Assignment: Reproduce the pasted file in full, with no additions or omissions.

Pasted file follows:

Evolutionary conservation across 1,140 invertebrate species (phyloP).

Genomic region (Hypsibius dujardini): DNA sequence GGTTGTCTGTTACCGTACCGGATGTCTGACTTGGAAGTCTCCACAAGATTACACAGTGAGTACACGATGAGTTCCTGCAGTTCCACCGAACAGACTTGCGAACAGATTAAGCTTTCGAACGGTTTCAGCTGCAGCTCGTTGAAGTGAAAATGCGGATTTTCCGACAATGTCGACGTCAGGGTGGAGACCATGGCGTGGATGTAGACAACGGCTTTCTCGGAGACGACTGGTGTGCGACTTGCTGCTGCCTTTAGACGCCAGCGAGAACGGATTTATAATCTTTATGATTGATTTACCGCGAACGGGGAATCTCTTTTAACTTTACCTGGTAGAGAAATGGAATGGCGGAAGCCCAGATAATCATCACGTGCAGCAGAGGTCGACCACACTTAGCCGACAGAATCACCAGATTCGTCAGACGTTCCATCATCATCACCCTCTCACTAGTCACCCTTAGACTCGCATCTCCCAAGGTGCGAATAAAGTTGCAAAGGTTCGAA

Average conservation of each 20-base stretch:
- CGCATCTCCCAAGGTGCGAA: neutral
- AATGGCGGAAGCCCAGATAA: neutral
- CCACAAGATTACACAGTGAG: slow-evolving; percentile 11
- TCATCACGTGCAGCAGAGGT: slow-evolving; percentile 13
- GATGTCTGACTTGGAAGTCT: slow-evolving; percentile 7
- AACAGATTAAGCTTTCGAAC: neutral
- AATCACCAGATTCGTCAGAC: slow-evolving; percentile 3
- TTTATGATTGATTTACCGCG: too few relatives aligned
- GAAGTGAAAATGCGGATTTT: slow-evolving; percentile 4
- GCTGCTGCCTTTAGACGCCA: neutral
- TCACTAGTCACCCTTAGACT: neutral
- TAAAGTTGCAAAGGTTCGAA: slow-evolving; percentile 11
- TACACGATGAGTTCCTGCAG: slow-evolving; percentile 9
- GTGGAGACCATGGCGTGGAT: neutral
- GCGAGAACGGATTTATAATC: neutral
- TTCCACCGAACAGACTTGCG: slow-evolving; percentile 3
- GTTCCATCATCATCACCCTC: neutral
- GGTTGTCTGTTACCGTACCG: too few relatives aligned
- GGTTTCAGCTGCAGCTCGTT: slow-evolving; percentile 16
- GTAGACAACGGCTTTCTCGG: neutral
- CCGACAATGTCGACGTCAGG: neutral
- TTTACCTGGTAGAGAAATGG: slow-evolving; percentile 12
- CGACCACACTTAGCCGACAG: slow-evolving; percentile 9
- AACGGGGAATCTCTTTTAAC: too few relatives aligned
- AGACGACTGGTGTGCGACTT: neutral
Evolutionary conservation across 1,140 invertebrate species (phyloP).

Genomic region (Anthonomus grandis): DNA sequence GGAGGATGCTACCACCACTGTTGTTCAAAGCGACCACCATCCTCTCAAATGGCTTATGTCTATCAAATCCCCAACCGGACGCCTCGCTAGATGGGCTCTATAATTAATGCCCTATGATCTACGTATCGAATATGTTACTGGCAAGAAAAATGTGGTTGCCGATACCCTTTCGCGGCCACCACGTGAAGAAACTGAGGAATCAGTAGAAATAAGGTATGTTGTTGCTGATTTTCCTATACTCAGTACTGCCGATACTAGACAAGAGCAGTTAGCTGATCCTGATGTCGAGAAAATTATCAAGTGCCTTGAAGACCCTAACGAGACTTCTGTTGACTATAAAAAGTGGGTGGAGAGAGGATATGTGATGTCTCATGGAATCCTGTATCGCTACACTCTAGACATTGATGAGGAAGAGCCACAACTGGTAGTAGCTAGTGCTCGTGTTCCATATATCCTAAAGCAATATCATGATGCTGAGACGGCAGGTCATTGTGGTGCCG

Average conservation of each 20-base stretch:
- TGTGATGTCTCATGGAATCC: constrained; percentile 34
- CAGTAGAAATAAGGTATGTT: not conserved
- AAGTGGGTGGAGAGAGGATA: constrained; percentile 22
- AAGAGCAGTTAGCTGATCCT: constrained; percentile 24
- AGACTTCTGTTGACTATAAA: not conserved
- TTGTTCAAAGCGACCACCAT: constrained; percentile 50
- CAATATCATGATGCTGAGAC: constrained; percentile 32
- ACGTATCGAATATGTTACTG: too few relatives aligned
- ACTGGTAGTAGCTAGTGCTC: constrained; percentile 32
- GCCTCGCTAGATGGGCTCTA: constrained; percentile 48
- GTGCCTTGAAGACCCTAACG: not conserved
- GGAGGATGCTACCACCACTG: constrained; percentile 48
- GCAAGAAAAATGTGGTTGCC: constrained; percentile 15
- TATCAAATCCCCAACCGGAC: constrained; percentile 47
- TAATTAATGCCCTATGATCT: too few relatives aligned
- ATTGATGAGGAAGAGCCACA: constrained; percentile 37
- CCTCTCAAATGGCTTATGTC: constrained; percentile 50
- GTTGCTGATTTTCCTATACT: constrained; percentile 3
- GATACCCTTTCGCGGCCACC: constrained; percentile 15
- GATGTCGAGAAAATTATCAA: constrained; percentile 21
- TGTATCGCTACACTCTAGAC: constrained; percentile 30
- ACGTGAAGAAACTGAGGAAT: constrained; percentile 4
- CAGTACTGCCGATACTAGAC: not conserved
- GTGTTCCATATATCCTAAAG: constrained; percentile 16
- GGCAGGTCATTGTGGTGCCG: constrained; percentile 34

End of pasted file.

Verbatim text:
Evolutionary conservation across 1,140 invertebrate species (phyloP).

Genomic region (Hypsibius dujardini): DNA sequence GGTTGTCTGTTACCGTACCGGATGTCTGACTTGGAAGTCTCCACAAGATTACACAGTGAGTACACGATGAGTTCCTGCAGTTCCACCGAACAGACTTGCGAACAGATTAAGCTTTCGAACGGTTTCAGCTGCAGCTCGTTGAAGTGAAAATGCGGATTTTCCGACAATGTCGACGTCAGGGTGGAGACCATGGCGTGGATGTAGACAACGGCTTTCTCGGAGACGACTGGTGTGCGACTTGCTGCTGCCTTTAGACGCCAGCGAGAACGGATTTATAATCTTTATGATTGATTTACCGCGAACGGGGAATCTCTTTTAACTTTACCTGGTAGAGAAATGGAATGGCGGAAGCCCAGATAATCATCACGTGCAGCAGAGGTCGACCACACTTAGCCGACAGAATCACCAGATTCGTCAGACGTTCCATCATCATCACCCTCTCACTAGTCACCCTTAGACTCGCATCTCCCAAGGTGCGAATAAAGTTGCAAAGGTTCGAA

Average conservation of each 20-base stretch:
- CGCATCTCCCAAGGTGCGAA: neutral
- AATGGCGGAAGCCCAGATAA: neutral
- CCACAAGATTACACAGTGAG: slow-evolving; percentile 11
- TCATCACGTGCAGCAGAGGT: slow-evolving; percentile 13
- GATGTCTGACTTGGAAGTCT: slow-evolving; percentile 7
- AACAGATTAAGCTTTCGAAC: neutral
- AATCACCAGATTCGTCAGAC: slow-evolving; percentile 3
- TTTATGATTGATTTACCGCG: too few relatives aligned
- GAAGTGAAAATGCGGATTTT: slow-evolving; percentile 4
- GCTGCTGCCTTTAGACGCCA: neutral
- TCACTAGTCACCCTTAGACT: neutral
- TAAAGTTGCAAAGGTTCGAA: slow-evolving; percentile 11
- TACACGATGAGTTCCTGCAG: slow-evolving; percentile 9
- GTGGAGACCATGGCGTGGAT: neutral
- GCGAGAACGGATTTATAATC: neutral
- TTCCACCGAACAGACTTGCG: slow-evolving; percentile 3
- GTTCCATCATCATCACCCTC: neutral
- GGTTGTCTGTTACCGTACCG: too few relatives aligned
- GGTTTCAGCTGCAGCTCGTT: slow-evolving; percentile 16
- GTAGACAACGGCTTTCTCGG: neutral
- CCGACAATGTCGACGTCAGG: neutral
- TTTACCTGGTAGAGAAATGG: slow-evolving; percentile 12
- CGACCACACTTAGCCGACAG: slow-evolving; percentile 9
- AACGGGGAATCTCTTTTAAC: too few relatives aligned
- AGACGACTGGTGTGCGACTT: neutral
Evolutionary conservation across 1,140 invertebrate species (phyloP).

Genomic region (Anthonomus grandis): DNA sequence GGAGGATGCTACCACCACTGTTGTTCAAAGCGACCACCATCCTCTCAAATGGCTTATGTCTATCAAATCCCCAACCGGACGCCTCGCTAGATGGGCTCTATAATTAATGCCCTATGATCTACGTATCGAATATGTTACTGGCAAGAAAAATGTGGTTGCCGATACCCTTTCGCGGCCACCACGTGAAGAAACTGAGGAATCAGTAGAAATAAGGTATGTTGTTGCTGATTTTCCTATACTCAGTACTGCCGATACTAGACAAGAGCAGTTAGCTGATCCTGATGTCGAGAAAATTATCAAGTGCCTTGAAGACCCTAACGAGACTTCTGTTGACTATAAAAAGTGGGTGGAGAGAGGATATGTGATGTCTCATGGAATCCTGTATCGCTACACTCTAGACATTGATGAGGAAGAGCCACAACTGGTAGTAGCTAGTGCTCGTGTTCCATATATCCTAAAGCAATATCATGATGCTGAGACGGCAGGTCATTGTGGTGCCG

Average conservation of each 20-base stretch:
- TGTGATGTCTCATGGAATCC: constrained; percentile 34
- CAGTAGAAATAAGGTATGTT: not conserved
- AAGTGGGTGGAGAGAGGATA: constrained; percentile 22
- AAGAGCAGTTAGCTGATCCT: constrained; percentile 24
- AGACTTCTGTTGACTATAAA: not conserved
- TTGTTCAAAGCGACCACCAT: constrained; percentile 50
- CAATATCATGATGCTGAGAC: constrained; percentile 32
- ACGTATCGAATATGTTACTG: too few relatives aligned
- ACTGGTAGTAGCTAGTGCTC: constrained; percentile 32
- GCCTCGCTAGATGGGCTCTA: constrained; percentile 48
- GTGCCTTGAAGACCCTAACG: not conserved
- GGAGGATGCTACCACCACTG: constrained; percentile 48
- GCAAGAAAAATGTGGTTGCC: constrained; percentile 15
- TATCAAATCCCCAACCGGAC: constrained; percentile 47
- TAATTAATGCCCTATGATCT: too few relatives aligned
- ATTGATGAGGAAGAGCCACA: constrained; percentile 37
- CCTCTCAAATGGCTTATGTC: constrained; percentile 50
- GTTGCTGATTTTCCTATACT: constrained; percentile 3
- GATACCCTTTCGCGGCCACC: constrained; percentile 15
- GATGTCGAGAAAATTATCAA: constrained; percentile 21
- TGTATCGCTACACTCTAGAC: constrained; percentile 30
- ACGTGAAGAAACTGAGGAAT: constrained; percentile 4
- CAGTACTGCCGATACTAGAC: not conserved
- GTGTTCCATATATCCTAAAG: constrained; percentile 16
- GGCAGGTCATTGTGGTGCCG: constrained; percentile 34